Men who eat processed meats like hot dogs, salami, sausages, bacon face an increased risk of death from heart failure, reveals study.
Processed meats are preserved by smoking, curing, salting or adding preservatives. Examples include cold cuts (ham, salami), sausage, bacon and hot dogs.
"Processed red meat commonly contains sodium, nitrates, phosphates and other food additives, and smoked and grilled meats also contain polycyclic aromatic hydrocarbons, all of which may contribute to the increased heart failure risk," Alicja Wolk, D.M.Sc., senior author of the study and professor in the Division of Nutritional Epidemiology at the Institute of Environmental Medicine, Karolinska Institutet in Stockholm, Sweden said.
"Unprocessed meat is free from food additives and usually has a lower amount of sodium," Wolk said.
The Cohort of Swedish Men study - the first to examine the effects of processed red meat separately from unprocessed red meat - included 37,035 men 45-79 years old with no history of heart failure, ischemic heart disease or cancer.
Participants completed a questionnaire on food intake and other lifestyle factors and researchers followed them from 1998 to the date of heart failure diagnosis, death or the end of the study in 2010.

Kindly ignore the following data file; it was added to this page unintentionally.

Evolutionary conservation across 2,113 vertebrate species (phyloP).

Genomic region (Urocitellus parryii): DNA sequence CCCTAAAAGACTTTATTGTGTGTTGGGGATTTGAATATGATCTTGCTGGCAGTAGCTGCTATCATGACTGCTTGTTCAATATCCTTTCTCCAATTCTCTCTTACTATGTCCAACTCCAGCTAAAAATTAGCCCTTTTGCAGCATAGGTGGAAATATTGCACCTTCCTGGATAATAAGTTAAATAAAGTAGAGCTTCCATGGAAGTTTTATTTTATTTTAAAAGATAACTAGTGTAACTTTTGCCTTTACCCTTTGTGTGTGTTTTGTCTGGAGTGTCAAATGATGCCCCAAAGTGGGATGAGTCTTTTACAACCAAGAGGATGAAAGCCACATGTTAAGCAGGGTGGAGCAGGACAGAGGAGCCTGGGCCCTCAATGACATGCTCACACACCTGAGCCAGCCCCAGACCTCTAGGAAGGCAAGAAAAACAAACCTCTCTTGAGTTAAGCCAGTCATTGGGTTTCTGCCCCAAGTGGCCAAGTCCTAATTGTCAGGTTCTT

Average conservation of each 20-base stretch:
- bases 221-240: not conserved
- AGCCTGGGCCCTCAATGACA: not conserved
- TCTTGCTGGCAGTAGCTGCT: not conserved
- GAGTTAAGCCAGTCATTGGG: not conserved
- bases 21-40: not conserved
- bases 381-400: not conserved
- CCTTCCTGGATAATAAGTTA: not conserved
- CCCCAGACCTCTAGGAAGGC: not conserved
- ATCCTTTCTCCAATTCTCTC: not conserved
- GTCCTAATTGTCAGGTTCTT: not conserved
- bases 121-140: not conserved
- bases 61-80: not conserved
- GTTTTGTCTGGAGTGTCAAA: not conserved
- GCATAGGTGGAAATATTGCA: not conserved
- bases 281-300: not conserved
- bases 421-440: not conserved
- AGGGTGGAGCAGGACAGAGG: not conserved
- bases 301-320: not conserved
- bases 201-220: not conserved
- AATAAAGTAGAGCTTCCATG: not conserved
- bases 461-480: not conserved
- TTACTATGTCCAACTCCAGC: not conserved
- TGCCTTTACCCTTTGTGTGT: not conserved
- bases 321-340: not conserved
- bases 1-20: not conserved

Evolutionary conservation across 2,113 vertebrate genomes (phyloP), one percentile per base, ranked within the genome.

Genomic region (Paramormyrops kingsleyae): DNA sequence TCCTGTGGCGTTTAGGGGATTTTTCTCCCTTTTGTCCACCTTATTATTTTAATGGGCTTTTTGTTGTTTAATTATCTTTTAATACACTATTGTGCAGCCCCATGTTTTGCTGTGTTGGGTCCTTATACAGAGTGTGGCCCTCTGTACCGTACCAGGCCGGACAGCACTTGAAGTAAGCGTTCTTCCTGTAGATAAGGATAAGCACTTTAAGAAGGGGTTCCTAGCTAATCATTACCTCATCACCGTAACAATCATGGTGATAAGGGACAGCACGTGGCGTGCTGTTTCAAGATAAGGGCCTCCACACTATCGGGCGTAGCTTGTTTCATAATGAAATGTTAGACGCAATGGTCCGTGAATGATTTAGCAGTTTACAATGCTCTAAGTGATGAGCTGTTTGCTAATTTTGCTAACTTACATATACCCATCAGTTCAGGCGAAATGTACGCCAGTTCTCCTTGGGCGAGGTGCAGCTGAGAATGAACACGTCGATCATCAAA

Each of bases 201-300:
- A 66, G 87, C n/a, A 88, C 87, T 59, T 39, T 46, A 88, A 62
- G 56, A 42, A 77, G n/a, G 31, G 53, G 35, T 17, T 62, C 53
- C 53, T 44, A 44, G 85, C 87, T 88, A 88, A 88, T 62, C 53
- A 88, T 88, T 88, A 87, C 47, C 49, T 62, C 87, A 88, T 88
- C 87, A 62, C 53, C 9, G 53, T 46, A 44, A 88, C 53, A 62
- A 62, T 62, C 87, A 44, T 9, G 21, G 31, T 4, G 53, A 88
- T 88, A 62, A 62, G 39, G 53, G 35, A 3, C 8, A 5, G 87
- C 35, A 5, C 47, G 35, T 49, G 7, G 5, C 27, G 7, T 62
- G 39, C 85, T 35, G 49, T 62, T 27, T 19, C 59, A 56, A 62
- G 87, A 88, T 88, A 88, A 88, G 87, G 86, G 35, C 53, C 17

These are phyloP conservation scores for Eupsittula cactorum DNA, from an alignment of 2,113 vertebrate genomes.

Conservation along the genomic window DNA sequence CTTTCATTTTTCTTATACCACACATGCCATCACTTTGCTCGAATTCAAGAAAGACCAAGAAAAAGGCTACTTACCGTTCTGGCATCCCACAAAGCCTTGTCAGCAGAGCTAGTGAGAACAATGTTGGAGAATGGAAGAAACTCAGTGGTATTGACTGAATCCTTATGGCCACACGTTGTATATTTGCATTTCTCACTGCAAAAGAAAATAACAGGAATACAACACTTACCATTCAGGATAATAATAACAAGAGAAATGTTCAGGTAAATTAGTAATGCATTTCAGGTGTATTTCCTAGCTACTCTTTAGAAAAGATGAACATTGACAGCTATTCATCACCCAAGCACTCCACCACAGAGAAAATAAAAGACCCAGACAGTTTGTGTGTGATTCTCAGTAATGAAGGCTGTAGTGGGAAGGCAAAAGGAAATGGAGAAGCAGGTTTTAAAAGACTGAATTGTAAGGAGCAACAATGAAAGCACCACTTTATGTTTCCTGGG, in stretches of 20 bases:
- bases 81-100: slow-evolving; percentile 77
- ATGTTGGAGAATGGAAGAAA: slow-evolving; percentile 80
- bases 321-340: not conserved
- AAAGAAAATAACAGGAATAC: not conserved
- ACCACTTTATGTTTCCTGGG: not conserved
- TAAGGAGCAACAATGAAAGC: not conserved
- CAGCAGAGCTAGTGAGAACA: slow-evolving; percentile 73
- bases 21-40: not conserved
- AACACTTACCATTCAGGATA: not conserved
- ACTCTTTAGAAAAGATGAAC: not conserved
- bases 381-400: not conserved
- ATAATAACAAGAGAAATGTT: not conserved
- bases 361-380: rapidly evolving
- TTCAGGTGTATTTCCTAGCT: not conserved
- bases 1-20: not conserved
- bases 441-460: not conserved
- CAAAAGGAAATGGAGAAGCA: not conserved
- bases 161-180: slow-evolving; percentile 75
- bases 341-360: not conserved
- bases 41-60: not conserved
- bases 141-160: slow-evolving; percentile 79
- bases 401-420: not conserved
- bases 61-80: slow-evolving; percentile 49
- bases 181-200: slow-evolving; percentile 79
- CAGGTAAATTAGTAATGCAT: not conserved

After almost 12 years of follow-up, researchers found heart failure was diagnosed in 2,891 men and 266 died from heart failure.
Men who ate the most processed red meat (75 grams per day or more) had a 28 percent higher risk of heart failure compared to men who ate the least (25 grams per day or less) after adjusting for multiple lifestyle variables.
Men who ate the most processed red meat had more than a 2-fold increased risk of death from heart failure compared to men in the lowest category, the study found.
For each 50 gram (e.g. 1-2 slices of ham) increase in daily consumption of processed meat, the risk of heart failure incidence increased by 8 percent and the risk of death from heart failure by 38 percent.
The risk of heart failure or death among those who ate unprocessed red meat didn't increase.
The study is published in Circulation: Heart Failure, an American Heart Association journal.